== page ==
Friday, February 27, 2015

What Color Is This Dress and the Six Stages that Follow

The latest internet "thing" going around is the debate about what color this dress is. Some say it's white with gold lace while others say it's blue with black lace (or some variation in between). There's an interesting article about it on wired ( and every other site out there discussing different theories for why people see the same image differently. I think the more interesting point is about how this issue draws out some extremely strong reactions from people.

Stage 1 Denial/Disbelief: 
You see the picture one way, wonder what all the debate is about and you can't believe or imagine how there are a number of (presumably stupid) people out there who could possibly see things differently. What you see is obviously the only sane possibility. You seek out other's opinions and cling to those who agree with you, while shunning/disbelieving/marginalizing those who disagree.

Stage 2: Acceptance
Whether it's by asking people around you, mounting evidence that there are even more people who don't agree with you, or finding out that someone close to you, whose opinion you respect and trust, sees a different color dress than you do, you are forced to recognize and admit that there are people out there who aren't stupid idiots who see things differently than you do.

Stage 3: Rationalization
The previous realization (acceptance) forces you to rationalize or explain away why others are seeing different colors. Maybe you're interpreting the colors incorrectly in your head. Maybe your monitor/screen is broken. Maybe it's the lighting conditions where you're viewing the image. Maybe you're looking at a manipulated or completely different image. Maybe it's your rods and cones that are messed up. Maybe you're colorblind or don't have the artistic background that I do. I asked everyone at my art school and we all believe that it's this color and since we're from an art school we're right and you're wrong. Or replace art school with visual effects studio. Maybe there's just something wrong with your vision. 

Stage 4: Searching for Answers
For more open-minded people, it becomes increasingly clear that your initial assumptions about the other side can't adequately explain how you're both seeing different colors. It's time to reach for the science. Open up the picture in photoshop and run some pixel analysis on RGB values, try pushing the white balance/saturation of the image, cut the image into pieces, read up on color theory, optical illusions, or search the net for alternative pictures of the same dress or any other explanations that can explain why this picture is ruining your friendships.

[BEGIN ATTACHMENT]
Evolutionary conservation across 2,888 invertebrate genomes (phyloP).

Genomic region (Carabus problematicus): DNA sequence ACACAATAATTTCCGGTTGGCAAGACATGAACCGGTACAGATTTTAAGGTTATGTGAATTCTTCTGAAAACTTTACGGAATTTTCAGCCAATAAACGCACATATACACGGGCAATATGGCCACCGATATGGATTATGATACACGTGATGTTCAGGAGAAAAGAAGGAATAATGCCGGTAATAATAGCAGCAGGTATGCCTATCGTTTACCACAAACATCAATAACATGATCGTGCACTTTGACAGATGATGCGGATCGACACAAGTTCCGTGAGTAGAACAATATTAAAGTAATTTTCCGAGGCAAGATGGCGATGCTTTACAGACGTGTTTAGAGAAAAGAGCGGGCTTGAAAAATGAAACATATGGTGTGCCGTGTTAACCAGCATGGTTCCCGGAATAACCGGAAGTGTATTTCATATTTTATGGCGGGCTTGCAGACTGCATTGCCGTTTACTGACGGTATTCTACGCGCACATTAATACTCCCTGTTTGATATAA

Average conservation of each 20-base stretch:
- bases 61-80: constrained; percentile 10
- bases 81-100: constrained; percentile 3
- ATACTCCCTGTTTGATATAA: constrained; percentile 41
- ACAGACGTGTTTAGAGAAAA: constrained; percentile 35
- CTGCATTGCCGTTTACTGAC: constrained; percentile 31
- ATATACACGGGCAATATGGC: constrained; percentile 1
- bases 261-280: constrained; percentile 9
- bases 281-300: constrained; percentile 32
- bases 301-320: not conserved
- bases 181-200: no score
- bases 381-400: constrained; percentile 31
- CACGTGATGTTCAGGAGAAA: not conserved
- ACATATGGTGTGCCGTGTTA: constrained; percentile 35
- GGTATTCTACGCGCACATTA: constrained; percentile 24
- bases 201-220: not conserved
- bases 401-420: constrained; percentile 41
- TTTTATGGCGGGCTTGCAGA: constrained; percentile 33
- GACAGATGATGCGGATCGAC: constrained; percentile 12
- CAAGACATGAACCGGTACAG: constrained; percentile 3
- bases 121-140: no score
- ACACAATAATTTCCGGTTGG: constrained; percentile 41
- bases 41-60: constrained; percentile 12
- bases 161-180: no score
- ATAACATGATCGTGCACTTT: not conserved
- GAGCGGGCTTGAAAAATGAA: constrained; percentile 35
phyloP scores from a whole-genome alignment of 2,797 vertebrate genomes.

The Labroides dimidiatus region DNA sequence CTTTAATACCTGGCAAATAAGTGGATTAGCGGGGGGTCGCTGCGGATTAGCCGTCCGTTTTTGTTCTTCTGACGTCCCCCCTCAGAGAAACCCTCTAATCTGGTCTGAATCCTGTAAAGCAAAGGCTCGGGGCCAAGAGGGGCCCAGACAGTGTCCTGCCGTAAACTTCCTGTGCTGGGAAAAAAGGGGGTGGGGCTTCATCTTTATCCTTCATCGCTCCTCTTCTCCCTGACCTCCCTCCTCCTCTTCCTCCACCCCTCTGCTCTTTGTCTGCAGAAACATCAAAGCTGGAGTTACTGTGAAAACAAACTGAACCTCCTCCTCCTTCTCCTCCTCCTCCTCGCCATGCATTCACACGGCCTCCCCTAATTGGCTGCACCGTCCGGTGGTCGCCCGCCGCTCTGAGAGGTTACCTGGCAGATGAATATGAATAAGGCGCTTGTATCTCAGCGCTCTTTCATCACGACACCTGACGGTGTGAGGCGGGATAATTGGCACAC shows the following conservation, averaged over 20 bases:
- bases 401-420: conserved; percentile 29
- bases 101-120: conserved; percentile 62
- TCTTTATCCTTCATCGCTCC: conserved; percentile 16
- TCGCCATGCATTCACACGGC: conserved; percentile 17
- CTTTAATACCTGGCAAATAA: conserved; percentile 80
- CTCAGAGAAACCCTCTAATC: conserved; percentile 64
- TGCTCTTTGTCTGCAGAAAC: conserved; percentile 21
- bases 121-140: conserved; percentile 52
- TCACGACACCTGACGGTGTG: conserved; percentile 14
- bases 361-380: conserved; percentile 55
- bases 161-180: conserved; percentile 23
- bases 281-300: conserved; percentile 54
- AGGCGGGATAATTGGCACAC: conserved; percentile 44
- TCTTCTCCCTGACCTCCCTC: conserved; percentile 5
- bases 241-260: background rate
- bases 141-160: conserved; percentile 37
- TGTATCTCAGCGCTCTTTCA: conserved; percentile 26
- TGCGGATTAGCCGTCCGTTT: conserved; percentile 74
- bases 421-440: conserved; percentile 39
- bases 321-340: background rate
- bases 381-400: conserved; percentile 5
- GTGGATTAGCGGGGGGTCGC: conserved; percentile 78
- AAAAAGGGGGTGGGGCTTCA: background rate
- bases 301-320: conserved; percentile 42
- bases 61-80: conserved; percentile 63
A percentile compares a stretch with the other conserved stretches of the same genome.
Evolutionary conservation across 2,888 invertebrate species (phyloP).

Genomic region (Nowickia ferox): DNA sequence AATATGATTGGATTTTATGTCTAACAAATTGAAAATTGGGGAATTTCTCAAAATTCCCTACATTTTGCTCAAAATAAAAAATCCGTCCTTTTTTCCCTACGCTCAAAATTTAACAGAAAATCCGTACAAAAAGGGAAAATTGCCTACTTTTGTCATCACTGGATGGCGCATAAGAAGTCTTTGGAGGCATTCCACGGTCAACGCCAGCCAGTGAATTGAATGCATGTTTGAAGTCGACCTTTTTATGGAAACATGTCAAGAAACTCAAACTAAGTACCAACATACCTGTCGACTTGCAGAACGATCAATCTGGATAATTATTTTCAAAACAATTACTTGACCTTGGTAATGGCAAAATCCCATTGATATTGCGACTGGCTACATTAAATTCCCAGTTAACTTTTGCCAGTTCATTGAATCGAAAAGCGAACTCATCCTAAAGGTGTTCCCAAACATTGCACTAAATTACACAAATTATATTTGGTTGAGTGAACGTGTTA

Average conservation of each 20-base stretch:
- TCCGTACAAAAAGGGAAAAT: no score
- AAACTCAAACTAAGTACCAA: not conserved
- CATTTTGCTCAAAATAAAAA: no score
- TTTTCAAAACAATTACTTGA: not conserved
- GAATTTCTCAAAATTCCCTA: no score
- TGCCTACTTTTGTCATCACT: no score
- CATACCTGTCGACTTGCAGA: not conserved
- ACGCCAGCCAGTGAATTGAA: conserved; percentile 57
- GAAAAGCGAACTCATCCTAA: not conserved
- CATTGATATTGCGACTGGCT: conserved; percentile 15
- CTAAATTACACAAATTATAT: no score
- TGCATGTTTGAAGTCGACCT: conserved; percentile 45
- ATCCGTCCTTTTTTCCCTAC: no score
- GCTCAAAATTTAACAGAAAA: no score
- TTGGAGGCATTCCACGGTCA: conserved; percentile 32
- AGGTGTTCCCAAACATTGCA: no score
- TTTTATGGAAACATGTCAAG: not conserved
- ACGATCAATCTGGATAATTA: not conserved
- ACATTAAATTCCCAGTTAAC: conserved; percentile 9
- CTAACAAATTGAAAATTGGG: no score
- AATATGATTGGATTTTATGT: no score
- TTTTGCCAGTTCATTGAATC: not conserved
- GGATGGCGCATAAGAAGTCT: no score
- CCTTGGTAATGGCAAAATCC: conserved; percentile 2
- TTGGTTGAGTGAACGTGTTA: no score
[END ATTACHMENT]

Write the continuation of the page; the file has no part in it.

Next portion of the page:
Stage 5: Enlightenment
For a chosen few of you, you have seen the dress as both blue/black and white/gold. Maybe you saw it as gold/white one day, and the next day the same picture was blue/black. For some of you the change happens more frequently (simply scrolling down the page then back up again). Because you have seen the image both ways, you have more empathy for each side and can understand why people are so passionate and fervent. You try to explain to people how you've seen both sides of the argument but instead of getting everyone to understand and get along in love and harmony, you become alienated and distrusted because of your dissenting views. But you still can't just flip a switch and see the dress color differently. If you were able to do that then you would have achieved...

Stage 6: God mode
You can see the image as both a blue/black dress and a white/gold dress and switch it at will. Maybe you can even see the dress as all four colors at the same time.You understand why this phenomenon is happening but you won't tell anyone else because you enjoy watching people writhe in agony as they try to figure out how to put the pieces of their shattered lives and relationships back together.

The best explanation I can come up with is that this particular image is colored/lit in such a way that your brain sees it and immediately comes up with a way to interpret it (either blue/black or white/gold). Once your brain interprets the color it is very, very difficult to even comprehend how the image could ever be seen the other way. For some people, something can trigger your brain to reset how you view the image and you may see it the other way. Just like the spinning dancer optical illusion below that's either spinning counter clockwise or clockwise, depending on how you view it. Some people can see it both ways or force their brains to interpret the dancer as spinning either way.

 I think this dress image is kinda like that, except with color instead of motion/animation. It's a kind of optical illusion that we probably haven't seen before (or is appearing in a context previously unseen). Whichever camp you fall under though, remember to open your mind and accept that there could be other possibilities or explanations other than "I'm right and something's wrong with you if you don't see things my way." And also, finally, remember that it's definitely, absolutely a blue and black dress, you crazy psychopaths.

Pretty convincing evidence that the dress in real life is black/blue:

First the original poster took this picture of herself in the dress

Second the dress makers don't sell a white/gold version currently, although they plan to if demand is high enough. Here's the link with the interview at the bottom of the page:

Here's the website with the original dress (no gold version):

1 comment:

  1. For some reason I find it easy to God Mode the ballerina, but utterly impossible to properly see black/blue in the unedited dress pic. Must have something to do with cones versus rods. Fascinating stuff.